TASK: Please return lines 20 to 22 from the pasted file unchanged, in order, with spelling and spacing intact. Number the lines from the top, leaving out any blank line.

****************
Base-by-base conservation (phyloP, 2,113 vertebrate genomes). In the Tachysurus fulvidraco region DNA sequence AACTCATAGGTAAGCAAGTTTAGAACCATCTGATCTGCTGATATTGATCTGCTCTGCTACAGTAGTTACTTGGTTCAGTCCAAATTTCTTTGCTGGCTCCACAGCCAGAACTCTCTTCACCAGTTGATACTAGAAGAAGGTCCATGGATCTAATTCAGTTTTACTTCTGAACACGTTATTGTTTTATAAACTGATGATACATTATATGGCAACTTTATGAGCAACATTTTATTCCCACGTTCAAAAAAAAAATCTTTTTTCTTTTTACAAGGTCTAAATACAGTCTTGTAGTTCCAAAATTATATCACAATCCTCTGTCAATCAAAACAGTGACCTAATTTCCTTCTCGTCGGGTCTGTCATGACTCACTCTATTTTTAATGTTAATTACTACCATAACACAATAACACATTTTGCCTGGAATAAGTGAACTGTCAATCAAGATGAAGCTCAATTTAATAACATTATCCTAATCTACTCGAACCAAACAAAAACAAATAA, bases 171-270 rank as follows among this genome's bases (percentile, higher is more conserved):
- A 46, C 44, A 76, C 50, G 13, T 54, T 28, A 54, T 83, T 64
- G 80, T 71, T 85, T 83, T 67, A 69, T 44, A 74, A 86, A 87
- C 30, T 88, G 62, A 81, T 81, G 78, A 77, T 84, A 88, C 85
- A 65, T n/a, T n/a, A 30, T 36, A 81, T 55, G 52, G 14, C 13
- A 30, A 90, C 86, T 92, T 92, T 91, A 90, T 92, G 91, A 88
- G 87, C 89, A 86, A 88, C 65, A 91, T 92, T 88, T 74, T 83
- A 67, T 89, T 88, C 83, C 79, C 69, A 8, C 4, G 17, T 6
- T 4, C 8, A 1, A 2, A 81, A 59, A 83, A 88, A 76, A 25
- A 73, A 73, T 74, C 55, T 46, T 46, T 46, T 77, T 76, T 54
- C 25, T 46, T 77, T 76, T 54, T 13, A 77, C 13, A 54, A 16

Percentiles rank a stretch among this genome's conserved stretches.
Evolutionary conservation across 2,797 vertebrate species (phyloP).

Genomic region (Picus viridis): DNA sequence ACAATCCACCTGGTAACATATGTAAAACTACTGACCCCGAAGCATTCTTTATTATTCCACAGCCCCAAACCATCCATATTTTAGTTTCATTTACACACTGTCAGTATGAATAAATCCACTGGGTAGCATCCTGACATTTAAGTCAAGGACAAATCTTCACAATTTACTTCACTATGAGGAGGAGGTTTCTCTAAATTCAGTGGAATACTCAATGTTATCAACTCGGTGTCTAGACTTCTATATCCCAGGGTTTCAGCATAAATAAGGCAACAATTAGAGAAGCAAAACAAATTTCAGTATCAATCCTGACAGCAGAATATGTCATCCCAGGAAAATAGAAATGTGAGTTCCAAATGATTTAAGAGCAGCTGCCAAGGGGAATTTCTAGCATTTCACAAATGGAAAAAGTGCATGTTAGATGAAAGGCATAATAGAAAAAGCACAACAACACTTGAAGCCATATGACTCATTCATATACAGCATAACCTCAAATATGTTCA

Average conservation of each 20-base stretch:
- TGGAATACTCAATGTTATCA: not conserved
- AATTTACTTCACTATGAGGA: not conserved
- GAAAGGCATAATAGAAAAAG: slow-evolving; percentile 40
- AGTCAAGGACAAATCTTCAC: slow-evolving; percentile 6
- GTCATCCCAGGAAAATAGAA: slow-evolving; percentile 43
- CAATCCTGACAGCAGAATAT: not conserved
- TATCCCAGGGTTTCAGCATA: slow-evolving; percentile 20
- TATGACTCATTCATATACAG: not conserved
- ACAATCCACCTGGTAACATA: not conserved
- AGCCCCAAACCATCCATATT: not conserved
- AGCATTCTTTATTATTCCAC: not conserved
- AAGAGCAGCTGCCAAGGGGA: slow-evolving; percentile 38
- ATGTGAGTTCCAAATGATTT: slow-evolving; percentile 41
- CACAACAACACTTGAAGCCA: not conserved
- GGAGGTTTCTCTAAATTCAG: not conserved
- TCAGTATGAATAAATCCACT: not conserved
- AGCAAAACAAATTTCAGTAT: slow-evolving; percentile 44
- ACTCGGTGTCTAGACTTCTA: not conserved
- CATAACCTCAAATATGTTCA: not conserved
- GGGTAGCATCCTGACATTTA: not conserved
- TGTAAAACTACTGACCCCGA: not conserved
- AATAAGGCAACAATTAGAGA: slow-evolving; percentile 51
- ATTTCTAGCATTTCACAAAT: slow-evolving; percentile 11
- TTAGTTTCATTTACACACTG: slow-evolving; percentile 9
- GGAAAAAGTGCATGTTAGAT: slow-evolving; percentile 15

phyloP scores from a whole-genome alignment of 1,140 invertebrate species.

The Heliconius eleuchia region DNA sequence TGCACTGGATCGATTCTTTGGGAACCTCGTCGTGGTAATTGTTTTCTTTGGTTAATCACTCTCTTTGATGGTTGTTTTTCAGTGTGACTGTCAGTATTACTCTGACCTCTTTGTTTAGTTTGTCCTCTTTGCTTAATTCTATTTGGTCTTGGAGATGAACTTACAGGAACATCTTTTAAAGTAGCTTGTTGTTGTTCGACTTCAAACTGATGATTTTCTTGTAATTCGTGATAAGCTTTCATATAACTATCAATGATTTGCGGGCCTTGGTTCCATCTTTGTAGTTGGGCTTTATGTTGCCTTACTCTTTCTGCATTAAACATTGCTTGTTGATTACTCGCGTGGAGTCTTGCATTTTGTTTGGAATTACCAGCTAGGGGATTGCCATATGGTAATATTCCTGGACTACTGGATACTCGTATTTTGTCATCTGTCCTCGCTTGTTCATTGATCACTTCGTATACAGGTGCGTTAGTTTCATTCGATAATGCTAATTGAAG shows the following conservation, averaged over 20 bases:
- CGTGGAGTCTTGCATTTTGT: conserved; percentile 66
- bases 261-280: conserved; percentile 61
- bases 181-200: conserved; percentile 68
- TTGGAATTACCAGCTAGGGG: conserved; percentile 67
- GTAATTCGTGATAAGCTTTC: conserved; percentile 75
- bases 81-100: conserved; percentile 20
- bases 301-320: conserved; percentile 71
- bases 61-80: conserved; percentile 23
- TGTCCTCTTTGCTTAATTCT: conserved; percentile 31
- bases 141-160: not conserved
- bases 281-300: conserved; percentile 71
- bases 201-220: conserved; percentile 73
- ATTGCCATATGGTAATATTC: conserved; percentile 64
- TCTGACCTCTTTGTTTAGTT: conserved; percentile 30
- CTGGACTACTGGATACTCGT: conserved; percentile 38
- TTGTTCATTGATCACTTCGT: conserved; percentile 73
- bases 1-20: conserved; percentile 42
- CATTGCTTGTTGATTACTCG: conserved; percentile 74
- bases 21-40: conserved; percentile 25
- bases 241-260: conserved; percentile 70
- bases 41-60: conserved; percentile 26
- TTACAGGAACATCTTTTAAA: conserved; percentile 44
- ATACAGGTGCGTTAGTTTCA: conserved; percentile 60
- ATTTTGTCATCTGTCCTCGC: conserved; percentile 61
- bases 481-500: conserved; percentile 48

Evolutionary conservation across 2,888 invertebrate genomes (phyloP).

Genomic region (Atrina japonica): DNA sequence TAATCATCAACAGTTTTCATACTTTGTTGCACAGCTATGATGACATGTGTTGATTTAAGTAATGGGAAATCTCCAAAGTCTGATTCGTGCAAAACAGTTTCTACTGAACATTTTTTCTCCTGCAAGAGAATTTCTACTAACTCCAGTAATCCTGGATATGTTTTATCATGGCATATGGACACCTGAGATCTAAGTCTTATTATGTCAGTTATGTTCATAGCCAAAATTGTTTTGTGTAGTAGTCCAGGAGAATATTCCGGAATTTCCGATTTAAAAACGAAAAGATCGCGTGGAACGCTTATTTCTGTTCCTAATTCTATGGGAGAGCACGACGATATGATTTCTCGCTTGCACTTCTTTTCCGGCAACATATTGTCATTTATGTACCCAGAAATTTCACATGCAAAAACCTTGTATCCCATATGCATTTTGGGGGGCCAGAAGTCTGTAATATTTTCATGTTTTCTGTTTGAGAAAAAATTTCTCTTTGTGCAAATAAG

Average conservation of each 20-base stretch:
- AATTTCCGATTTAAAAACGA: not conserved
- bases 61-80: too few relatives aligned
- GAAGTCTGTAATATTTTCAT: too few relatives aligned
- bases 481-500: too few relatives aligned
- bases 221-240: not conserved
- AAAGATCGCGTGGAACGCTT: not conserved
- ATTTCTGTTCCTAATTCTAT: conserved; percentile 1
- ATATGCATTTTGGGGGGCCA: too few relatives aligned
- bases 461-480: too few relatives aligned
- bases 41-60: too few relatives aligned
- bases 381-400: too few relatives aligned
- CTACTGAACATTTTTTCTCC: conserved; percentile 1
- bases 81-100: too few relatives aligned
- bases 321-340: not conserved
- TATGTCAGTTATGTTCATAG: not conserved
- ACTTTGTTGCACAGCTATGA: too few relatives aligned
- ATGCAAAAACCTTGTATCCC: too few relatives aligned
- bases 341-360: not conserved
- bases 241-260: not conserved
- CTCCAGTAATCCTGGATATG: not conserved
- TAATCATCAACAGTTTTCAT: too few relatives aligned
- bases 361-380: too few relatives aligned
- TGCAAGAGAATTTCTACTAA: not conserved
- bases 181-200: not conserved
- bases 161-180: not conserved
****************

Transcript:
- GTCATCCCAGGAAAATAGAA: slow-evolving; percentile 43
- CAATCCTGACAGCAGAATAT: not conserved
- TATCCCAGGGTTTCAGCATA: slow-evolving; percentile 20